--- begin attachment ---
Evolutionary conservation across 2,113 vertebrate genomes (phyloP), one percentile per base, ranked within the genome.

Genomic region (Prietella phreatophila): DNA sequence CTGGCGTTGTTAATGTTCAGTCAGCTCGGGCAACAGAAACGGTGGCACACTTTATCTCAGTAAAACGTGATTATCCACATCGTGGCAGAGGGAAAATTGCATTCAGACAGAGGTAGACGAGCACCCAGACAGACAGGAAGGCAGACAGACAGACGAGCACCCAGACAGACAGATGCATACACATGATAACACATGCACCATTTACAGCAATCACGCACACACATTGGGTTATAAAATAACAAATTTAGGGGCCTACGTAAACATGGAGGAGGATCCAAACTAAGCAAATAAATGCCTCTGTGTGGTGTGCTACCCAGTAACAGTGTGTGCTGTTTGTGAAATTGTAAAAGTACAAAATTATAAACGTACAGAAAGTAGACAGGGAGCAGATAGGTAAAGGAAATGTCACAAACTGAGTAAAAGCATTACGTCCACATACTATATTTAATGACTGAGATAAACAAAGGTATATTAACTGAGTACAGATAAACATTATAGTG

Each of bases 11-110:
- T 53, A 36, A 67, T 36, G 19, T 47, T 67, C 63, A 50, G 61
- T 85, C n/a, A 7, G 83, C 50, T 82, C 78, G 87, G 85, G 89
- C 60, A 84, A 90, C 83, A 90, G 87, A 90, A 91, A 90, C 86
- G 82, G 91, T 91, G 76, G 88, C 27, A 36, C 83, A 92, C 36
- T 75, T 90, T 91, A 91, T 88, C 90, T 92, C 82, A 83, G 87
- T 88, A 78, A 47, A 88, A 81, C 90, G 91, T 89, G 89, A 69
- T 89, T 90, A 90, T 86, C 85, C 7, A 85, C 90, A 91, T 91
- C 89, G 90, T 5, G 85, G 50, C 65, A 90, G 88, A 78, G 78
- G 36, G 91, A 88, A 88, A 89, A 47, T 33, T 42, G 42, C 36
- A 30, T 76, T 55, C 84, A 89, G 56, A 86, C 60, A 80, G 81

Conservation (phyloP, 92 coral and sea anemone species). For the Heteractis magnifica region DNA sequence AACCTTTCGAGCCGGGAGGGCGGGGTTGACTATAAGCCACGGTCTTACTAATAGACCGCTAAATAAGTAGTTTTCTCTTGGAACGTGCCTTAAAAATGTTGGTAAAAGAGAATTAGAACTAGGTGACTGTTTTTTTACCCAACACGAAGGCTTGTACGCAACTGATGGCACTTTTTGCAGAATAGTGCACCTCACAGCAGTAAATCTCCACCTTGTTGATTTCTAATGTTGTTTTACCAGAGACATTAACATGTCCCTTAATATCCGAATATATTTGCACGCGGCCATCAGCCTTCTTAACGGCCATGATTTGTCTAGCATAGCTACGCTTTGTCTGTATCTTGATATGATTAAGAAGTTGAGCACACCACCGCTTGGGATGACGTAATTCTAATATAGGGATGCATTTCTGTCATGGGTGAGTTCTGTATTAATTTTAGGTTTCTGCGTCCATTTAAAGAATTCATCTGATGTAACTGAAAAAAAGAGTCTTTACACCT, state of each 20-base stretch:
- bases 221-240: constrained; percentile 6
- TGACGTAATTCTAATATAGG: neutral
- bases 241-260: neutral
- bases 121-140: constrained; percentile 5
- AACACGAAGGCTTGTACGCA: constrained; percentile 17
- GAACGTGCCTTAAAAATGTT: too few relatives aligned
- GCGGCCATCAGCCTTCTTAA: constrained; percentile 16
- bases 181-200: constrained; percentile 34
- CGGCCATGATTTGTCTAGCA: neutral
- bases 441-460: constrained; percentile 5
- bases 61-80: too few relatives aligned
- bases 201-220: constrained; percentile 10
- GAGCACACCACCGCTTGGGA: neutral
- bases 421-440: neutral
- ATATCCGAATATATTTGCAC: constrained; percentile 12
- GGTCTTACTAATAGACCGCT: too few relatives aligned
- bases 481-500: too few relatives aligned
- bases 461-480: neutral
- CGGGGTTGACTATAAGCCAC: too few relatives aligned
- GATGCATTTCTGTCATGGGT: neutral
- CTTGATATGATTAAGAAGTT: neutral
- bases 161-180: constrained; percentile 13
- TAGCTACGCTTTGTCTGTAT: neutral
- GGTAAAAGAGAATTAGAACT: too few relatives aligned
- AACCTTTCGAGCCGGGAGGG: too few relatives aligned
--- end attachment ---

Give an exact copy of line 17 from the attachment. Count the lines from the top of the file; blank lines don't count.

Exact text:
- bases 241-260: neutral